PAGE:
• practicing and teaching their child relaxation techniques
  • using firm restraint holds to contain rages
  • prioritizing battles and letting go of less important matters
  • reducing stress in the home, including learning and using good listening and communication skills
  • using music and sound, lighting, water, and massage to assist the child with waking, falling asleep, and relaxation
  • becoming an advocate for stress reduction and other accommodations at school
  • helping the child anticipate and avoid, or prepare for stressful situations by developing coping strategies beforehand
  • engaging the child's creativity through activities that express and channel their gifts and strengths
  • providing routine structure and a great deal of freedom within limits
  • removing objects from the home (or locking them in a safe place) that could be used to harm self or others during a rage, especially guns; keeping medications in a locked cabinet or box.


  • NIMH, Child and Adolescent Bipolar Disorder: An Update from the National Institute of Mental Health (last reviewed June 2008)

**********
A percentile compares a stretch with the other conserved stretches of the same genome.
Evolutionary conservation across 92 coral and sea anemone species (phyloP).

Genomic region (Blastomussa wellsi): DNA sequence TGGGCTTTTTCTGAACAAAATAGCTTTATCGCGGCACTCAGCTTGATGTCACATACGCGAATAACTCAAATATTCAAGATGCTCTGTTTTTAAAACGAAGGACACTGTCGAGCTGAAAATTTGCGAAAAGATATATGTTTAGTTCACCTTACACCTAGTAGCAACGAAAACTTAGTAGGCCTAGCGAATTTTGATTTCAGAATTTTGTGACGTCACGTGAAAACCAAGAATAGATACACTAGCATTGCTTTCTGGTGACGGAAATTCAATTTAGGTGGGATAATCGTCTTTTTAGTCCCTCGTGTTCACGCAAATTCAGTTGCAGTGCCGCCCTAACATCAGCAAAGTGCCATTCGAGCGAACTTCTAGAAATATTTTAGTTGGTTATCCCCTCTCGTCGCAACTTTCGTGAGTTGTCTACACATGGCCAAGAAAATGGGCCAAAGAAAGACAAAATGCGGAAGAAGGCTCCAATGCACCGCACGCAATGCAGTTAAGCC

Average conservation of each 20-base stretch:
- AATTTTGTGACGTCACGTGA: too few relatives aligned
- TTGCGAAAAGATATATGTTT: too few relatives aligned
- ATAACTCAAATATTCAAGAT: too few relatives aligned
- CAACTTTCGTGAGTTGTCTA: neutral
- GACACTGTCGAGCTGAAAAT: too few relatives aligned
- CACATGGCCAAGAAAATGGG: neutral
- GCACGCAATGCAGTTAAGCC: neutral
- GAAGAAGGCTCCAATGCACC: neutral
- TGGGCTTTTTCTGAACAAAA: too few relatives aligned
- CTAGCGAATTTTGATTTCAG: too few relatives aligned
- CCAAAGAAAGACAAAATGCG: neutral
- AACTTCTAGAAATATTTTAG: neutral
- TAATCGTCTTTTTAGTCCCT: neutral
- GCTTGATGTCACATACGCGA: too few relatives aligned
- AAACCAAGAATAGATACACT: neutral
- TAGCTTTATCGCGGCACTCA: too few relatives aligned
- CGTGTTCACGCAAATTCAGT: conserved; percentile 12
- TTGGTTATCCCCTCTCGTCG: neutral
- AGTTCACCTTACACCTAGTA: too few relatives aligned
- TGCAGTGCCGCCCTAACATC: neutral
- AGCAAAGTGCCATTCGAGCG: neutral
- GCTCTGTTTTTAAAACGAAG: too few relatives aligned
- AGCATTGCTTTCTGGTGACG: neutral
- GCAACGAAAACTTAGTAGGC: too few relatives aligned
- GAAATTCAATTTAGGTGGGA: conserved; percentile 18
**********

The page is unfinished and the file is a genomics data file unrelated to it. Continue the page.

• Papolos DF, Papolos J: The Bipolar Child: The Definitive and Reassuring Guide to Childhood's Most Misunderstood Disorder, 3rd ed. New York, NY, Broadway Books, 2006.
  • Child and Adolescent Bipolar Foundation website
  • NAMI website, Facts About Child and Adolescent Bipolar Disorder (last reviewed Jan. 2004).

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APA Reference
Staff, H. (2008, October 21). Medication and Therapy for Treating Bipolar Disorder in Children, HealthyPlace. Retrieved on 2024, July 13 from

Last Updated: April 3, 2017

Medically reviewed by Harry Croft, MD